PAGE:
This book is an introduction to the field of asymptotic statistics. The treatment is both practical and mathematically rigorous. In addition to most of the standard topics of an asymptotics course, including likelihood inference, M-estimation, the theory of asymptotic efficiency, U-statistics, and rank procedures, the book also presents recent research topics such as semiparametric models, the bootstrap, and empirical processes and their applications. The topics are organized from the central idea of approximation by limit experiments, which gives the book one of its unifying themes. This entails mainly the local approximation of the classical i.i.d. set up with smooth parameters by location experiments involving a single, normally distributed observation. Thus, even the standard subjects of asymptotic statistics are presented in a novel way. Suitable as a graduate or Master's level statistics text, this book will also give researchers an overview of research in asymptotic statistics.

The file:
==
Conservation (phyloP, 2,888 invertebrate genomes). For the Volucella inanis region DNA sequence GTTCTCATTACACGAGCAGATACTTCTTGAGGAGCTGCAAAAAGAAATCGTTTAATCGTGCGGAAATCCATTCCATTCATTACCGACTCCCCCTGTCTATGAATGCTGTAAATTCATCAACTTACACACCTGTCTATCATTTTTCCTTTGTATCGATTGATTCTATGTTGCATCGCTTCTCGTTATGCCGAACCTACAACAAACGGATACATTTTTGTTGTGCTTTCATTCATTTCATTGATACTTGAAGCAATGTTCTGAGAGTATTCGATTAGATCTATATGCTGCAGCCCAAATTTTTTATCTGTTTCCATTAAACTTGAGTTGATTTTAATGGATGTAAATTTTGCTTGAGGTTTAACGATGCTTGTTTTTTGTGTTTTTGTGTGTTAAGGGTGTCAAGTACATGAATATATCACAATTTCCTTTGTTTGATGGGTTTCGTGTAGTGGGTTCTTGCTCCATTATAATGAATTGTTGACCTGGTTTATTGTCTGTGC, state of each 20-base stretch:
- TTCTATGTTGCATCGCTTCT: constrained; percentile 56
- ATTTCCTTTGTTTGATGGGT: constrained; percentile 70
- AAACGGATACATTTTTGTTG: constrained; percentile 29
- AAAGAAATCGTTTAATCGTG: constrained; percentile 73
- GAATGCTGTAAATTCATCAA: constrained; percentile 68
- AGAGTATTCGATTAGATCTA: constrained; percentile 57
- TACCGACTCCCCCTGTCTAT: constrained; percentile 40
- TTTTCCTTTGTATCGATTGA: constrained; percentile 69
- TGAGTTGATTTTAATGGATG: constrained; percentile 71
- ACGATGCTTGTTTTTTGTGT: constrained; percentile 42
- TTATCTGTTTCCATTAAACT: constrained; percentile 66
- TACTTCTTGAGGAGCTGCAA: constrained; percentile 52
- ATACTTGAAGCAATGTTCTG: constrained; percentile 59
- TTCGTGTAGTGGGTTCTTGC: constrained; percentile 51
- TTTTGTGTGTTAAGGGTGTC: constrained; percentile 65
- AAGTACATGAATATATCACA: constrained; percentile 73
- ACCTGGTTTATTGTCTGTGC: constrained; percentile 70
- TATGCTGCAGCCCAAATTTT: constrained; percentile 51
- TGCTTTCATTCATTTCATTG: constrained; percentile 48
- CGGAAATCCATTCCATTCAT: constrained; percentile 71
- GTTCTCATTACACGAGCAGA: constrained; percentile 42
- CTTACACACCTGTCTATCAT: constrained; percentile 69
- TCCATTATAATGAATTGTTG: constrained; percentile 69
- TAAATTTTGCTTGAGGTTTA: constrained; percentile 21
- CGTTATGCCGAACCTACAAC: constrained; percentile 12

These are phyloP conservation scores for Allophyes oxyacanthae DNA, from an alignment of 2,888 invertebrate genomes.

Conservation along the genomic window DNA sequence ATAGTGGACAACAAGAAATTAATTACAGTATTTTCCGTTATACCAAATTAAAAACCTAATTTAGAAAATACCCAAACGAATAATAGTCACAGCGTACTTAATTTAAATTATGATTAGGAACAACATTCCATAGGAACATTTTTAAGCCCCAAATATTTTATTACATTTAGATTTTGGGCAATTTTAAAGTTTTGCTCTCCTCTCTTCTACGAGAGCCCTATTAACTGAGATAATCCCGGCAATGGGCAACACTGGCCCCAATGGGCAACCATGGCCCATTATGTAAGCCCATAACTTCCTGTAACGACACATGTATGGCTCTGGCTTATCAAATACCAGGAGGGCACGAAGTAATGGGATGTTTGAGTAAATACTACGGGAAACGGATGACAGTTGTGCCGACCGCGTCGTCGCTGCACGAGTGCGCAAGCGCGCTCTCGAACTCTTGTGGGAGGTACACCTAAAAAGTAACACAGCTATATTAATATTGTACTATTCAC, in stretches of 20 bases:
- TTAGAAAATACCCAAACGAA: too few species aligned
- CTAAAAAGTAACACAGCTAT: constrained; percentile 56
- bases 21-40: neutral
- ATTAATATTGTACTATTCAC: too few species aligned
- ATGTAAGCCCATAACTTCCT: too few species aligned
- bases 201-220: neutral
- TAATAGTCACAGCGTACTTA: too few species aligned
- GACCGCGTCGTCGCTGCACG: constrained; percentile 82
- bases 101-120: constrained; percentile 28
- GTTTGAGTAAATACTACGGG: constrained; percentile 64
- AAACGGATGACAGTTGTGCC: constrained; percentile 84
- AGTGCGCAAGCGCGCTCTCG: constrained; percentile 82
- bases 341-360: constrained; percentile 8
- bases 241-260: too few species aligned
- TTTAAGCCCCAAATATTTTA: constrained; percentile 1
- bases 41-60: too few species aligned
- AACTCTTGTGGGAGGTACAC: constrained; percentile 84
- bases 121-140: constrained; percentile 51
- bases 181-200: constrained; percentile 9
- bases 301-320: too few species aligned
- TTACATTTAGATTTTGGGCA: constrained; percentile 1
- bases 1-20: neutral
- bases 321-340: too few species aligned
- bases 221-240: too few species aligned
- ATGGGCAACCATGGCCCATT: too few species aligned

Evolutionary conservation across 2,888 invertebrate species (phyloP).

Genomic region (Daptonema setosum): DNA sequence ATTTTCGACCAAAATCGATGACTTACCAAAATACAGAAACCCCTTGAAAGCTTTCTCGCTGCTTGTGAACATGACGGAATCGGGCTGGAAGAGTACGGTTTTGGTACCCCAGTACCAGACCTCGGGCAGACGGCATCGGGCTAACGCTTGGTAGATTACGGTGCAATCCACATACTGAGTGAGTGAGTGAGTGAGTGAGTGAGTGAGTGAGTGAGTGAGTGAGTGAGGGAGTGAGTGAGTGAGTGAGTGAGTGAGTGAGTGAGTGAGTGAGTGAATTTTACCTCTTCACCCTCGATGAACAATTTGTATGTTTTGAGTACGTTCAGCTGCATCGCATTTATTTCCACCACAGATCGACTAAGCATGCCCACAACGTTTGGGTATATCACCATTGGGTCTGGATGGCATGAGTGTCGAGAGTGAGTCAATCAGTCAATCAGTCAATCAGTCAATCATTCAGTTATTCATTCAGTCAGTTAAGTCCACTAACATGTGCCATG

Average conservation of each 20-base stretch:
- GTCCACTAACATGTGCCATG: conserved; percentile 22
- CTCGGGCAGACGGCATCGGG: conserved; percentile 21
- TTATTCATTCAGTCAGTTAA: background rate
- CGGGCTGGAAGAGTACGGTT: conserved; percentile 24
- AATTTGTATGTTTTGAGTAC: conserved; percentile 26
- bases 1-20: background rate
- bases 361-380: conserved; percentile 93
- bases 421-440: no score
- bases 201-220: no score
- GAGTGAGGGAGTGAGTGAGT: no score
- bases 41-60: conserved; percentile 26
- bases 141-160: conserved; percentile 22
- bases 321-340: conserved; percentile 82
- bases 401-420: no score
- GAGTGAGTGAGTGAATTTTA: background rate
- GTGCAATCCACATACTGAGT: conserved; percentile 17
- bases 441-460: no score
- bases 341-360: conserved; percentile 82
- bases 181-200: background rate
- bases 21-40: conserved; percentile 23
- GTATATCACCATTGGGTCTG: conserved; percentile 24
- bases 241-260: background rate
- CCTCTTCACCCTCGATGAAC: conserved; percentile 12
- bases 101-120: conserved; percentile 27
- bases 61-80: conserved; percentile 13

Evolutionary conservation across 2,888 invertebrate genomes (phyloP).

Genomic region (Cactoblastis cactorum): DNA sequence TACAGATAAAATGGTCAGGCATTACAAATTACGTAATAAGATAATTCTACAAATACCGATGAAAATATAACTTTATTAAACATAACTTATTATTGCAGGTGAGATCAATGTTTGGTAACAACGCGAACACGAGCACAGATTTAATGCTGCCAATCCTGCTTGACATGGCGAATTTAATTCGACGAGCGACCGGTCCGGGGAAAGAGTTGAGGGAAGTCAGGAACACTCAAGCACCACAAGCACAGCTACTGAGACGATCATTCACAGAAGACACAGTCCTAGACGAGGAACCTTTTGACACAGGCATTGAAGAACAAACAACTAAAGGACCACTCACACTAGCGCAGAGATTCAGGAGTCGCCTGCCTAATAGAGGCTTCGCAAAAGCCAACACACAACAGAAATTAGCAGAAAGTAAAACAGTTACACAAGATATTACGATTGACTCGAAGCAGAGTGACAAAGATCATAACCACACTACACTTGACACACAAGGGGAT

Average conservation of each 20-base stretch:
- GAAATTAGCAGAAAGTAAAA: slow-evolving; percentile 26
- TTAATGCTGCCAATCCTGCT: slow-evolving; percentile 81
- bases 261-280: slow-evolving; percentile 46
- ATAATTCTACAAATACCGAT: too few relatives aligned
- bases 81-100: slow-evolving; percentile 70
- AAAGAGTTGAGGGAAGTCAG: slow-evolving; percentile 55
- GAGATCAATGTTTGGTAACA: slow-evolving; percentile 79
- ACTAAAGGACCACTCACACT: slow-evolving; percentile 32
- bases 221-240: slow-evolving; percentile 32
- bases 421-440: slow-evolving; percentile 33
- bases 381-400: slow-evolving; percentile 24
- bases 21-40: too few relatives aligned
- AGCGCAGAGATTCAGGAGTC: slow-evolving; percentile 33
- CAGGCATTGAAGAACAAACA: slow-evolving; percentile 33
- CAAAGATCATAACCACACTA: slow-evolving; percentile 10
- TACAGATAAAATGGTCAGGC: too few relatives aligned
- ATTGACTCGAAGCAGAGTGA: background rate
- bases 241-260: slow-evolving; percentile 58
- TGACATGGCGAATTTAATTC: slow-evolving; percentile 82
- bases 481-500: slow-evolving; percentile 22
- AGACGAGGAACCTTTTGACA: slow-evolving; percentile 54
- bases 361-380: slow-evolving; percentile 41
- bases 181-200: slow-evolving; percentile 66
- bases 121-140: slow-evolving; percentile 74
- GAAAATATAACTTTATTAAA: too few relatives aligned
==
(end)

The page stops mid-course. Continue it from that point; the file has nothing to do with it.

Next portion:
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Efficiency of Estimators
Limits of Experiments
Likelihood Ratio Tests
Stochastic Convergence in Metric Spaces
Functional Delta Method
Quantiles and Order Statistics
Nonparametric Density Estimation
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alternative apply approximation argument assume asymptotically normal Banach space bounded Chapter closed consider consistent constant contained continuous converges converges in distribution corresponding defined definition density depends derivative difference differentiable display distribution function efficient empirical equal equation Example exists expectation experiment finite fixed follows function F given gives hence independent inequality influence function instance integral interval known lemma likelihood ratio limit limit distribution linear matrix maximal maximum likelihood estimator mean measurable method null hypothesis observations obtain parameter preceding probability problem projection proof prove quantile random range relative respectively satisfies score score function sequence Show side space square standard statistic subset sufficiently Suppose takes tangent term theorem true uniform uniformly values variables variance vector yields zero